The number of working days for one year is 231, if we subtract—from 365 days of the year—holidays such as 104 days for two-day weekends, 15 days for national holidays, five days for year-end and New Year holidays, five days for summer holidays, and five days for other paid leave. If we divide 2,000 hours by the number of working days, the Japanese work about eight hours and 40 minutes per day.
In reality, however, not many people constantly work eight hours and 40 minutes every day. People may sometimes work on the weekends, or they may not take paid leave. They may work until midnight when they are very busy. Regrettably, workers who can afford to take the above-mentioned holidays are very fortunate in Japan, to begin with. There are even statistics (“The Labor Force Survey” by the Ministry of Internal Affairs and Communications) showing that approximately 20 percent of workers in their late 20’s to early 40’s—i.e., in their most productive years—work more than 60 hours per week. “More than 60 hours per week” means exceeding the legal limit of 40 working hours by as many as 20 hours. If they do not work on the weekends, they do four hours of overtime five days a week. If they start working at 9:00 in the morning with a one-hour lunch break, they are working after the finishing time of 18:00 until 22:00 every day.
Of course, not all workers do overtime. On the other hand, according to the research I have conducted, 85 percent of full-time employees work overtime. In other words, full-time employees who do not have overtime work are in the minority.
There is also another problem which is rather difficult to see from the statistical data. The above-mentioned 2,000 hours are basically those with overtime pay, but people in Japan do considerably long hours of overtime work without such payment (overtime without pay). According to the research I have conducted, about half of the workers who do overtime have more than one hour of overtime without pay, at least.
When asked about the reasons for overtime, the workers who do overtime indicate too much work as the number one reason. That is to say, there is too much work that cannot be done before the finishing time. Some people interpret this to imply “Japanese are inefficient.” I would not deny that.
On the other hand, it is not reasonable to assume that all Japanese are inefficient. Even an efficient worker needs to do overtime work if the absolute amount of work is too great.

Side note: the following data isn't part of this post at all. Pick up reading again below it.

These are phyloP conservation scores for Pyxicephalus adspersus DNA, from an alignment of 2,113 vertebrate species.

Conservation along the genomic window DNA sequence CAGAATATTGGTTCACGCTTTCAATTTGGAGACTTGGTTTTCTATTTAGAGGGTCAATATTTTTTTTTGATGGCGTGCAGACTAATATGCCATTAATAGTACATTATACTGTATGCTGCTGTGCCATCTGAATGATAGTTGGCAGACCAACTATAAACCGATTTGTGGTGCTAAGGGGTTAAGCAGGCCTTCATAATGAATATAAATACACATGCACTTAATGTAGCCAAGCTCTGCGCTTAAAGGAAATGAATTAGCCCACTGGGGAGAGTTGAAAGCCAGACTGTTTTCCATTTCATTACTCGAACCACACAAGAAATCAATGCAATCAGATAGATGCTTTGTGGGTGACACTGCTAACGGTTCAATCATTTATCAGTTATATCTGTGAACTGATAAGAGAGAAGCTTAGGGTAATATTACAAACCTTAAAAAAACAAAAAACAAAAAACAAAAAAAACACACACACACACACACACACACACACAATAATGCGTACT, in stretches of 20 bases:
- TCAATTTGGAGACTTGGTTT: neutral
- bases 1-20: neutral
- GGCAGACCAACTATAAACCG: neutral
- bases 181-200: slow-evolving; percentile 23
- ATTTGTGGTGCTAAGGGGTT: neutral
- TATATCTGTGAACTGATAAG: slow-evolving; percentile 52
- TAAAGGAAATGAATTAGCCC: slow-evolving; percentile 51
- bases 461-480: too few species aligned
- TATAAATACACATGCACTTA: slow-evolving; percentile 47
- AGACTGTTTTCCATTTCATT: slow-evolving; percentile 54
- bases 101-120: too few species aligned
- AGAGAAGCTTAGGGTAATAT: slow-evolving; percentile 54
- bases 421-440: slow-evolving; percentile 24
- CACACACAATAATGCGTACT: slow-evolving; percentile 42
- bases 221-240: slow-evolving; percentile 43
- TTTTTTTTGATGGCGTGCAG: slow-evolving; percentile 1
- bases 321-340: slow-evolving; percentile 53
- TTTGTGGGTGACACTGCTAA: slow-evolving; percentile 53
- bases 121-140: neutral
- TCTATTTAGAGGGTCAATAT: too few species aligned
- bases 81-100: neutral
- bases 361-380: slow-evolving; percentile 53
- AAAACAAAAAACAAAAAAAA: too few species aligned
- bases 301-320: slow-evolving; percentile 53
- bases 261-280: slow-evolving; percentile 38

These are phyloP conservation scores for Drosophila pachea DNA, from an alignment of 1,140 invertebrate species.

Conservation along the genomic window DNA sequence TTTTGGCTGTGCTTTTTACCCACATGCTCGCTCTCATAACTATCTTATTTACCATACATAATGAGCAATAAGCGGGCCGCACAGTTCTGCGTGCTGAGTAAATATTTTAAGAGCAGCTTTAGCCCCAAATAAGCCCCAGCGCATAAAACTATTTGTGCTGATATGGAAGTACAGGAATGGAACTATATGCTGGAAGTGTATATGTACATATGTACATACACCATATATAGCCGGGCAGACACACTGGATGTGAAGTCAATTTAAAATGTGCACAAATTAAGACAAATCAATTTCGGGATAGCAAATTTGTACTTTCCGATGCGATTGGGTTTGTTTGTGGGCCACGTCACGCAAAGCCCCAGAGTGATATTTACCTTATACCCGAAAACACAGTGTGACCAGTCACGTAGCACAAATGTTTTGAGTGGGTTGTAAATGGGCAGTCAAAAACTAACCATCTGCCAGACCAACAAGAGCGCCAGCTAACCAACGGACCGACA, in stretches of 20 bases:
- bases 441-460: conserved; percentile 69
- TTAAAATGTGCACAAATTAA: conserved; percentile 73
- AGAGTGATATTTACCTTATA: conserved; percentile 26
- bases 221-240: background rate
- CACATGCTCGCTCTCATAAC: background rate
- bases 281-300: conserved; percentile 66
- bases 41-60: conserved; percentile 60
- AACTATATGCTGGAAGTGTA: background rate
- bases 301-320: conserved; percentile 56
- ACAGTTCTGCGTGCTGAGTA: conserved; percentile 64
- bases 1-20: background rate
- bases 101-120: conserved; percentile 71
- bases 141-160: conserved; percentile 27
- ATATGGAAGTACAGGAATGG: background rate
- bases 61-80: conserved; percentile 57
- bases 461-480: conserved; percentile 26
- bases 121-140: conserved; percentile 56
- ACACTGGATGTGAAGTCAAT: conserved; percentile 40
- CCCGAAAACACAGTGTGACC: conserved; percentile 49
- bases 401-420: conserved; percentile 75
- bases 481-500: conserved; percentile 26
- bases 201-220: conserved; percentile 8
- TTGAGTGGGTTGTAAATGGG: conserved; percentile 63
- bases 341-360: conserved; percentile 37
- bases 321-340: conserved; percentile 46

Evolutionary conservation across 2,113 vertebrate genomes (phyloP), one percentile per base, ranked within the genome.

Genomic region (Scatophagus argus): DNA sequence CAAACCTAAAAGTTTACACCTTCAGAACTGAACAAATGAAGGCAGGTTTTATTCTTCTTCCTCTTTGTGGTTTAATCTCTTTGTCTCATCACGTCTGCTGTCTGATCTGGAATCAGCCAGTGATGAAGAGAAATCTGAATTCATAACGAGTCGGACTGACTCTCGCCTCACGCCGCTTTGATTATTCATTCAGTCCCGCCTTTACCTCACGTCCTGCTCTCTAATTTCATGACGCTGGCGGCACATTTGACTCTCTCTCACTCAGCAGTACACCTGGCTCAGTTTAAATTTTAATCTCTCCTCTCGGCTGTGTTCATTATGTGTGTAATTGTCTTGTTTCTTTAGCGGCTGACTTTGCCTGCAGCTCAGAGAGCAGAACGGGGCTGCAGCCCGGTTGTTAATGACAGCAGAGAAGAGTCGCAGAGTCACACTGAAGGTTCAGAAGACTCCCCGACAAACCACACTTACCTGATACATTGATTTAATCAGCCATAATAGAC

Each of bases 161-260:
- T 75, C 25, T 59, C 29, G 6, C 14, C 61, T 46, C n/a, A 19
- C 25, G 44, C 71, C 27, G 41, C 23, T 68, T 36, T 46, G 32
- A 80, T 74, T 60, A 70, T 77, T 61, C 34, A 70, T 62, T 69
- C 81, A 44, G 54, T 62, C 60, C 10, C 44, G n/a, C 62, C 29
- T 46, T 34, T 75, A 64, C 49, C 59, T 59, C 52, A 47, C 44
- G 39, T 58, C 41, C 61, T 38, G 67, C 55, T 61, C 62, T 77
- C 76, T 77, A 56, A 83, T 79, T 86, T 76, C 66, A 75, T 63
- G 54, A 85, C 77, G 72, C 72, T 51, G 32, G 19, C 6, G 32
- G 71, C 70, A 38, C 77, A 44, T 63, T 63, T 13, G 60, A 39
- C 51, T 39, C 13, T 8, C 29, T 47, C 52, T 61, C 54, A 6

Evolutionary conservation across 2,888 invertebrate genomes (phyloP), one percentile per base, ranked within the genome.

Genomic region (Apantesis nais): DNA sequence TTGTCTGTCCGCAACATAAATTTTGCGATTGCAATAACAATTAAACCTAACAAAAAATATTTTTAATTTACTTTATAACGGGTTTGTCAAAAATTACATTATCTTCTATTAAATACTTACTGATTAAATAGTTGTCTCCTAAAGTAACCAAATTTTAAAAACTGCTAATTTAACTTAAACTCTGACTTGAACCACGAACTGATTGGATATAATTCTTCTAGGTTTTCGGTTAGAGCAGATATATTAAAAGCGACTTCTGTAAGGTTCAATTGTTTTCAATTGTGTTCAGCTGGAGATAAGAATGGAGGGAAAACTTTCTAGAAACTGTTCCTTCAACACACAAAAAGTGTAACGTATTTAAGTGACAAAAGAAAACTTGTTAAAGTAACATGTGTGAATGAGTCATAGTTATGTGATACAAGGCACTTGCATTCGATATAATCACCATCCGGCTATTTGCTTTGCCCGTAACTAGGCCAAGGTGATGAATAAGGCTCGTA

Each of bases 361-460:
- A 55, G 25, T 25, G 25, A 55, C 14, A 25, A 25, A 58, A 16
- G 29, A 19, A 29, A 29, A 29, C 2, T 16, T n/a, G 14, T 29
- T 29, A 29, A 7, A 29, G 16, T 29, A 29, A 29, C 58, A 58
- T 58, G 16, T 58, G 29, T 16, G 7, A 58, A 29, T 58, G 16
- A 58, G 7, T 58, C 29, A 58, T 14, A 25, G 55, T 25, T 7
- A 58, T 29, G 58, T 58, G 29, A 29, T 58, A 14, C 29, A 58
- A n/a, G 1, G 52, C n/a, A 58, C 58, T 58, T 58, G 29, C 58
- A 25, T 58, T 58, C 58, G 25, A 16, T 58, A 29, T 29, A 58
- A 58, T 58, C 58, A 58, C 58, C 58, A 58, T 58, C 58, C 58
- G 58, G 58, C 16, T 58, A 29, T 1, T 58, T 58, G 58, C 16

I have recently conducted research on that issue as well, looking into the characteristics of the work done by workers with substantial overtime and/or long working hours, as well as their thinking. What I have found is the following.
First, the workers who are mostly engaged in coordination with others and/or other companies work long hours. It means that they do not have enough time to do creative work such as casting their ideas into shape and preparing their materials, as they have to spend considerable hours attending meetings and making arrangements. In Japanese companies, meetings are not only for making decisions; meetings are deemed important as opportunities for sharing information and understanding with each other. As a result, meetings are held over and over again on the same subject. Several meetings are held before decisions are made.
Second, managers are not able to concentrate on management. Legally speaking, overtime work should be done based on an overtime order from the supervisor. In reality, many cases of overtime work are recognized by the supervisor after subordinates have actually done the work. This problem is caused by the way managers do their work. They are unable to properly manage their subordinates. Many middle managers have their own clients in the sales department, for example. It is common for middle managers in Japan to be player-managers, as is sometimes the case in the world of sports. With managers unable to manage, it is natural that working hours for these managers as well as their subordinates become long.
Third, there is the problem of the people who take their job seriously. Those who set a high target for their work, or who have more interest in work than leisure tend to work long hours. And in Japan there are many such workers. The above-mentioned overtime work without pay exists partly because workers with a strong sense of responsibility voluntarily do overtime so as not to apply for the overtime pay. Some people bring home their work to do.
How, then, can we reduce working hours, even if only slightly? Unfortunately, there is no fundamental solution for working long hours.
According to my research and analysis, it has been confirmed that direct measures for the working hour management are effective. They include “No Overtime Work Day (no overtime work on a certain day of the week), “warning to the sections with long working hours,” and “compulsory lights-out at the finishing time.” On the other hand, indirect measures—such as “management of the working hours by ID cards” and “counseling on working hours”—have not reduced the actual working hours.
In summary, under the current circumstances, persistent measures, which have already been introduced by some companies, are the best path to reduce working hours.
By Kazuya Ogura
Associate Professor, Faculty of Commerce, Waseda University